THQ deserve to survive for putting games like this out there. Original? Perhaps not. But still quality gaming. That’s what counts.
8. Torchlight 2
There were as equally high hopes for this game as there were for Diablo 3; but where one collapsed under its own weight and the mismanagement of the game by the people supposedly meant to keep it alive, Torchlight 2 in comparison shone all the brighter for being a lot more in control of itself.
Those who enjoyed the first Torchlight were a little disappointed this was decidedly more RPG than Dungeon-Loot-Hunter, but Torchlight is still an offshoot of a future MMO after all so perhaps it was right they focused on expanding the narrative here, as the Alchemist from the first game succumbs to the corruption he had battled; it is a journey across an interesting, varied world that isn’t all dark and brown and dingy. It’s bright, interesting and full of life trying to survive in the face of death and the corruption of the Ember Blight, with a slightly more honed class system (now made modular for expanding!) and plenty of clever jokes and events that charm the pants off you. It’s also as similarly addicting as the first, a real quality product and yet less than half the cost of Diablo 3. Again, it was hardly pushing new ground but when a game is this fun, clever and charming, one can argue it doesn’t need to be taking such risks.
And it’s all the better for that. Now let’s hope they manage to get that risky MMO venture going sooner rather than later…
7. Resident Evil: Revelations
Perhaps the biggest revelation of Resident Evil: Revelations is that it was a surprisingly competent action horror game! In the face of Resident Evil 6, and the divisive Operation: Raccoon City, it would be all too easy to forget that this year did at least bring one great Resident Evil game to the table, and on the 3DS of all things!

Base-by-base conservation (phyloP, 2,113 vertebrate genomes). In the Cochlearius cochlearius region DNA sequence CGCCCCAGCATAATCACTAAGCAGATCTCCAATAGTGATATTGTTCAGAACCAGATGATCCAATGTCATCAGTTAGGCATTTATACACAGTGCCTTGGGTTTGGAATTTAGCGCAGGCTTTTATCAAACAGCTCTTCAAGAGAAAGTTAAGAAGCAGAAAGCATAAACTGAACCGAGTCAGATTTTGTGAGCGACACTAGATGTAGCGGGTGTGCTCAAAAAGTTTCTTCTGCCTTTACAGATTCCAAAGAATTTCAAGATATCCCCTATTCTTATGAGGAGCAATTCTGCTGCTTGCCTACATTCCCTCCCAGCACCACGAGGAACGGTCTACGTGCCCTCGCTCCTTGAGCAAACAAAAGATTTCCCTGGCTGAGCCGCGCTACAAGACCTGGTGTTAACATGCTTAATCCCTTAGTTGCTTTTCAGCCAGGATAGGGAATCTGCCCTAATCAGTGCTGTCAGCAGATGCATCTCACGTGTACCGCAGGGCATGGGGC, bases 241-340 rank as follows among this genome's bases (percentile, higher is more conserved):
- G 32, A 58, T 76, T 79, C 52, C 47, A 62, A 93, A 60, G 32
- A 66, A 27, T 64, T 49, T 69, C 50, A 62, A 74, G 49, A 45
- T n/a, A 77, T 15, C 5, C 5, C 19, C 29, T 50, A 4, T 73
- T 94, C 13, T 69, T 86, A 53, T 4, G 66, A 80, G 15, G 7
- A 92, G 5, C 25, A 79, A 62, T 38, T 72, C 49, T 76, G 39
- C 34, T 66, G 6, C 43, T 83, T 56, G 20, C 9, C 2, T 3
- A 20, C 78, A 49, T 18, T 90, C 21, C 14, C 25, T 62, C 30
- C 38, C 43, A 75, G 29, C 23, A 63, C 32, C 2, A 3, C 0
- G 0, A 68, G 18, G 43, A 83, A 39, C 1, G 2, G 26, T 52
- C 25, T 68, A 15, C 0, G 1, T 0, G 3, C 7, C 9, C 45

Revelations is the complete opposite of what RE6 is; a controlled, focused game. Telling a story, in chunks, across a large scheme. Not only is it visually gorgeous, dryly hilarious with tongue firmly embedded in cheek and really well told, the single player was offset with what can only be described as the most striking revelation of them all; the Raid mode, an advancement on the Mercenary mode and all the better for it. Set, modular missions with goals in which you can earn weapon upgrades, new costumes and even find rare weapons to take on later missions, it’s an incredibly compulsive experience; a simple, uncomplicated blend of tutorial and training with brief flashes of RPG elements and taught, balanced but still fast-paced action. It was a joy, robbed me of many many nights sleep and became the best reason I could think of to be going in and out of hospital this year; because I could play more of it along the way without distractions!
It also reminds us that the best ideas can be the simplest. Control, discipline and focus. This game had it. RE6? Not so much so…
Without a hint of irony, this is exactly why I love the zany stylings of Japan. Because whilst you can strip it down to a basic puzzle game, it’s the added flavour of a story about a man cheating on his fiancée and suffering horrific nightmares driven by his feelings of lust and guilt that make this work so brilliantly.
Vincent, our hero of the piece, doesn’t start off as much. He’s a loser, with a girlfriend who wants to tie him down and make a man of him, with friends who are jerks. It is into his life that a cheery, bubblegum-looking blonde girl called Catherine enters the piece, triggering an internal meltdown that is glorious to watch unfold across the game, as we help Vincent decide which path to take in his life and to keep him alive from some of the most frankly bizarre enemies in a game that you will ever see; this is so obviously an offshoot of Persona and terribly good with it. Throughout it, the puzzling – climbing a tower before the monster below catches you – gets faster and more challenging, whilst we watch our hero change with it; becoming a stronger person through battling these hidden demons and helping save the sheep, or other men trapped in this dream landscape, from their own doomed fates. He changes. And we begin to respect him.